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Modern Data Architectures: Kafka, Cassandra, & Spark

Modern Data Architectures: Kafka, Cassandra, & Spark

Apache Kafka, Apache Cassandra, with a dash of Apache Spark Streaming, is a potent combination. Working in tandem in your architecture, the technologies can take on many otherwise troubling use cases. Cliff Gilmore has worked extensively with strategic users of these technologies and seen repeated patterns where they’re successful. Currently a principal solutions architect and streaming data specialist at AWS, he was a senior solutions architect at Confluent when he gave a talk about the topic at DataStax Accelerate. It was a bit of a homecoming, as he’s also a former member of the DataStax team.

In this post, we’ll provide an overview and some of the key points from Cliff’s presentation, starting with a little Kafka 101, before diving into common Kafka/Cassandra use cases, along with situations where Spark can help.

What is Apache Kafka?

Kafka is a massively scalable pub/sub messaging system designed to handle modern event streaming. It was originally created at LinkedIn to solve the problem of not being able to get their data everywhere it needed to be in real time, including NoSQL databases, operational systems, and a data lake. It was later open sourced and has been widely adopted.

First and foremost, Kafka is a log. It’s persistent and distributed, with the ability to scale and handle millions of writes per second. And it’s designed to have many different consumers of a given event, across the organization, without impacting each other's ability to read.

Why use Kafka?

 Kafka has many advantages. It’s distributed by design with the scalability of a file system. It can run at 100 megabytes, even gigabytes, per second, and can scale with low-cost commodity hardware. While it’s not a database—you can’t query Kafka—it makes some similar guarantees. The order within a particular partition can be set in advance and it also provides a persistence guarantee not common in legacy messaging technologies. Since it’s also a distributed system, it provides replication, partitioning, horizontal scalability, continuous availability, and fault tolerance. This design enables high throughput, without bottlenecks on a single machine.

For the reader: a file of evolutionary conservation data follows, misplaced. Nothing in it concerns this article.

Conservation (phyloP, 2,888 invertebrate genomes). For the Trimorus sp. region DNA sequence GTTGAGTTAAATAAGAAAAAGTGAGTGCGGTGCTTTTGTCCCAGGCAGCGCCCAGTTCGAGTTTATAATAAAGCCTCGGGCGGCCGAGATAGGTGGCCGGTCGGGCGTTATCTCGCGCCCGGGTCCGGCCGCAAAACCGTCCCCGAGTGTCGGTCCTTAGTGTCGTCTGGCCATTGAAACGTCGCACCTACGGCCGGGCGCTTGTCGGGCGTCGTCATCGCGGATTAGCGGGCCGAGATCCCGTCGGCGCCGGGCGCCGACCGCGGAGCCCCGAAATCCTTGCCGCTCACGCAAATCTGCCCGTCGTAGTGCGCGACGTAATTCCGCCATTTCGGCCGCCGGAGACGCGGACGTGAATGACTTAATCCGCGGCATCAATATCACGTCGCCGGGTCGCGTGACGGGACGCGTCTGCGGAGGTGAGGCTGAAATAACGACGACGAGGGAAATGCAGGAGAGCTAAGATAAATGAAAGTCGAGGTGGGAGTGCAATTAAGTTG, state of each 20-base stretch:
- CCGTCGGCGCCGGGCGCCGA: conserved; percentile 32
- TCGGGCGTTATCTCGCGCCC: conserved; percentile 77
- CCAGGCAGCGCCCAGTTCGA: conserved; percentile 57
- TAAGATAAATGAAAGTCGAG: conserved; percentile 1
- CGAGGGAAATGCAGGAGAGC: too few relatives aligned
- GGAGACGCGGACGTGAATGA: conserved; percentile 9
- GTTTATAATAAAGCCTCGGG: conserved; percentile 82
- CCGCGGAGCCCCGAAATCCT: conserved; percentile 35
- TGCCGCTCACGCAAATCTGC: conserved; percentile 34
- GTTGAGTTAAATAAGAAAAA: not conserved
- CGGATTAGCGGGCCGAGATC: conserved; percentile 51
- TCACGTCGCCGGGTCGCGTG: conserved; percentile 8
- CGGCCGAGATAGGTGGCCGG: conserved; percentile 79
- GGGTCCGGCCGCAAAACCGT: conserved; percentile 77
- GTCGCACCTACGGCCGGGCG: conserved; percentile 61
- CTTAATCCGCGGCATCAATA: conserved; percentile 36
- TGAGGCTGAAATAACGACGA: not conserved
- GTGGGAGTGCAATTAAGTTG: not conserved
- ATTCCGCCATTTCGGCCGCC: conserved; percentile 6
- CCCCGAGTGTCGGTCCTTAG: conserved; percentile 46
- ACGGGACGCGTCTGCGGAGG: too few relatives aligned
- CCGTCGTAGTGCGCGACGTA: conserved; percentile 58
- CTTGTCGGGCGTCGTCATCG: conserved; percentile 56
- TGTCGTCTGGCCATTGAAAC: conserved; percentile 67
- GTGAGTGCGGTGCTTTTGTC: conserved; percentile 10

How does Kafka work?

Kafka captures an ordered set of events over time, at very high volumes, without having to sync to disk on every write. This allows data to be ingested from across the organization at very high rates of messaging, while also providing durability. Depending on how much storage you want to use, you can set Kafka’s retention to a time-period of your choice—an hour, a week, a month, forever. This allows you to replay events from the past or rehydrate a database when you spin up a new application. Events become the core element the system and can be used to scale out the data infrastructure on demand.

And an event could be just about anything. It could be an online order, a customer changing their email, or an IoT sensor reading. There are countless types of events. From these events, you can build views of data. There’s still a lot of data on mainframes and Oracle databases. Kafka provides the log necessary to get that information out of legacy systems and into your modern tier.